What Is Uterine Cancer?
When healthy cells in the uterus, the pear-shaped organ in a woman’s pelvis, change and grow, forming a tumor, the tumor is either benign (noncancerous) or malignant (cancerous). Uterine cancer is a type of cancer that begins in the uterus.
The most common kind of uterine cancer is adenocarcinoma, also called endometrial cancer, because it starts in the endometrium, or the uterus lining. The other common type of uterine cancer is called sarcoma, which develops in the supporting tissues of the uterus.
It’s not possible to predict who might develop uterine cancer. Some women may get uterine cancer without any of the risk factors, but there is some evidence that they may increase the risk of development. Those risk factors are:
- Age — People age 50 years and older are at higher risk of uterine cancer.
- Family history of uterine cancer
- History of infertility
- Use of estrogen without progesterone in hormone replacement therapy
The most common symptom of uterine cancer is usually vaginal bleeding outside of the normal course of menstruation. The bleeding may be watery and light, or heavier and more prolonged than a usual period. Bleeding after menopause should always be discussed with a gynecologist. There are other symptoms that might indicate the presence of uterine cancer. These include:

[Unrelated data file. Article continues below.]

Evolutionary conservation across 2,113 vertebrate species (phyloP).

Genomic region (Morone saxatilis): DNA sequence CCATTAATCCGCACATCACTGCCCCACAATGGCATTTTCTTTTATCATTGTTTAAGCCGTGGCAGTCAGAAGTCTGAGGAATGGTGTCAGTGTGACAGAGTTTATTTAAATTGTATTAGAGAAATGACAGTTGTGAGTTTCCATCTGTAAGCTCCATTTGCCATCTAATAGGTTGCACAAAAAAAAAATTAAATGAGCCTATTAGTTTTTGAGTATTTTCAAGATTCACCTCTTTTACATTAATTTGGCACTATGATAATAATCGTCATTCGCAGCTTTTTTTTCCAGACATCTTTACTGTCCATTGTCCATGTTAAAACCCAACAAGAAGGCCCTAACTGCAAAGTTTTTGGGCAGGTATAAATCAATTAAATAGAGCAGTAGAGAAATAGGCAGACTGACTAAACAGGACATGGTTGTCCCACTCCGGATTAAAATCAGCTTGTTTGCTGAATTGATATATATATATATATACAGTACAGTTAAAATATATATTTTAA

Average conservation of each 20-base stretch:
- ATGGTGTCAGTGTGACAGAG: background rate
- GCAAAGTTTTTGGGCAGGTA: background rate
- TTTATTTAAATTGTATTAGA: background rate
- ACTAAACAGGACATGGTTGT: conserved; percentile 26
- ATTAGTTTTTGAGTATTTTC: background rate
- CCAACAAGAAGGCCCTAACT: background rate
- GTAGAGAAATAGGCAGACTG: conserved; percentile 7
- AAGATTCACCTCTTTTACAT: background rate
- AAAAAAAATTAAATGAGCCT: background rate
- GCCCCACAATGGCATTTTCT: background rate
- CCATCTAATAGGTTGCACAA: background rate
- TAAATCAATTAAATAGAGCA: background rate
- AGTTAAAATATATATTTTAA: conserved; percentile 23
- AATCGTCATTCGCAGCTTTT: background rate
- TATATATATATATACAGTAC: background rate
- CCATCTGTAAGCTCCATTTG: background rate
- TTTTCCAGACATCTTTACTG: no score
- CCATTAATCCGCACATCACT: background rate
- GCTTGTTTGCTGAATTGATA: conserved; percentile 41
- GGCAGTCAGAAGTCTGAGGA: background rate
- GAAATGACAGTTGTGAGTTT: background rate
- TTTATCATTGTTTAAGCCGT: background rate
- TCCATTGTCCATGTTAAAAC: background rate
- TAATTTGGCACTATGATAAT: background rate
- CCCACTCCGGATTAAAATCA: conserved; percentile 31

- Abnormal Pap test — Abnormal Pap tests indicate changes in the cells taken from the cervix. An abnormal Pap may be an indicator of the possibility of uterine or cervical cancer.
- Pain — Pain or difficulty during urination or sexual intercourse, or a pain in the pelvis or abdomen
- Pelvic pressure — Pressure felt in the pelvis or a feeling of bloating in the abdomen
Once diagnosed with uterine cancer, a doctor who specializes in cancer — called a gynecologic oncologist — can help determine which treatment, or combination of treatments, to offer. Current treatments for uterine cancer include:
- Chemotherapy — Drugs are used to kill cancer cells by cutting off their ability to grow and divide. The course of the treatment is given either in pill form or by IV.
- Hormone therapy — Uterine cancer cells that have receptors to hormones on them, generally adenocarcinomas that are grade 1 or 2 tumors, may respond to hormonal therapy. High doses of hormones like progesterone are given in pill form. Hormone therapy may be used for women who cannot have surgery or chemotherapy.
- Radiation — High-energy X-rays or other particles are used to destroy cancer cells. This therapy can be used before surgery to shrink a tumor as well as after surgery to destroy any remaining cancer cells.
- Surgery — The cancerous tumor and some surrounding healthy tissue, called a “margin,” is removed during an operation.
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